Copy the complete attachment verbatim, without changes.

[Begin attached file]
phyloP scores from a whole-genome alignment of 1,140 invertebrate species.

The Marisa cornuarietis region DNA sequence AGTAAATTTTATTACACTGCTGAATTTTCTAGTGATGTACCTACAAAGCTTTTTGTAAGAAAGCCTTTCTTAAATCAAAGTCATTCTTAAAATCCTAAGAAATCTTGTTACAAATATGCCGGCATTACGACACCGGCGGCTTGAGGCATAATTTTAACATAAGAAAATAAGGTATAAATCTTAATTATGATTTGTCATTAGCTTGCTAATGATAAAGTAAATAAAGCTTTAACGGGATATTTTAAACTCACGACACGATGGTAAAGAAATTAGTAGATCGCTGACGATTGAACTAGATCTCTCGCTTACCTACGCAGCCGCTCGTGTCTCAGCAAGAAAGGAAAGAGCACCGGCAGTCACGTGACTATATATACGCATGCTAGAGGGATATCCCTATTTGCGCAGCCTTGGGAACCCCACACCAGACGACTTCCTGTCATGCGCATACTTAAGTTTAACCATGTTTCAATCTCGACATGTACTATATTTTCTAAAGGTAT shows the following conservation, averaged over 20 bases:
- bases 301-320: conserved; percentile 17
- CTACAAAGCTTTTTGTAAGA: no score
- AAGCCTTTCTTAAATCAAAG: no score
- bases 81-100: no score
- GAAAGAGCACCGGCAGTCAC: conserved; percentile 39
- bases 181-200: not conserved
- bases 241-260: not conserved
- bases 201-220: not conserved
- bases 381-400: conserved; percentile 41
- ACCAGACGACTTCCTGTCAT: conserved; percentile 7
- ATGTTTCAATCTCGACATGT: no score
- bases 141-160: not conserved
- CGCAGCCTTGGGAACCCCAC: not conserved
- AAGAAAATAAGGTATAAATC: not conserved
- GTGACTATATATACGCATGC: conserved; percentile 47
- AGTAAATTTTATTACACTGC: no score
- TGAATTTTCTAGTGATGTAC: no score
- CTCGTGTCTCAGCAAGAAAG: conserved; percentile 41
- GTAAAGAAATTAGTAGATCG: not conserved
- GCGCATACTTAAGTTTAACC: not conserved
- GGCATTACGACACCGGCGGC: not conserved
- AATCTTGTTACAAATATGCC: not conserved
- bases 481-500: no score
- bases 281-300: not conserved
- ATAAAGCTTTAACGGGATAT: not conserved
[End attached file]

phyloP scores from a whole-genome alignment of 1,140 invertebrate species.

The Marisa cornuarietis region DNA sequence AGTAAATTTTATTACACTGCTGAATTTTCTAGTGATGTACCTACAAAGCTTTTTGTAAGAAAGCCTTTCTTAAATCAAAGTCATTCTTAAAATCCTAAGAAATCTTGTTACAAATATGCCGGCATTACGACACCGGCGGCTTGAGGCATAATTTTAACATAAGAAAATAAGGTATAAATCTTAATTATGATTTGTCATTAGCTTGCTAATGATAAAGTAAATAAAGCTTTAACGGGATATTTTAAACTCACGACACGATGGTAAAGAAATTAGTAGATCGCTGACGATTGAACTAGATCTCTCGCTTACCTACGCAGCCGCTCGTGTCTCAGCAAGAAAGGAAAGAGCACCGGCAGTCACGTGACTATATATACGCATGCTAGAGGGATATCCCTATTTGCGCAGCCTTGGGAACCCCACACCAGACGACTTCCTGTCATGCGCATACTTAAGTTTAACCATGTTTCAATCTCGACATGTACTATATTTTCTAAAGGTAT shows the following conservation, averaged over 20 bases:
- bases 301-320: conserved; percentile 17
- CTACAAAGCTTTTTGTAAGA: no score
- AAGCCTTTCTTAAATCAAAG: no score
- bases 81-100: no score
- GAAAGAGCACCGGCAGTCAC: conserved; percentile 39
- bases 181-200: not conserved
- bases 241-260: not conserved
- bases 201-220: not conserved
- bases 381-400: conserved; percentile 41
- ACCAGACGACTTCCTGTCAT: conserved; percentile 7
- ATGTTTCAATCTCGACATGT: no score
- bases 141-160: not conserved
- CGCAGCCTTGGGAACCCCAC: not conserved
- AAGAAAATAAGGTATAAATC: not conserved
- GTGACTATATATACGCATGC: conserved; percentile 47
- AGTAAATTTTATTACACTGC: no score
- TGAATTTTCTAGTGATGTAC: no score
- CTCGTGTCTCAGCAAGAAAG: conserved; percentile 41
- GTAAAGAAATTAGTAGATCG: not conserved
- GCGCATACTTAAGTTTAACC: not conserved
- GGCATTACGACACCGGCGGC: not conserved
- AATCTTGTTACAAATATGCC: not conserved
- bases 481-500: no score
- bases 281-300: not conserved
- ATAAAGCTTTAACGGGATAT: not conserved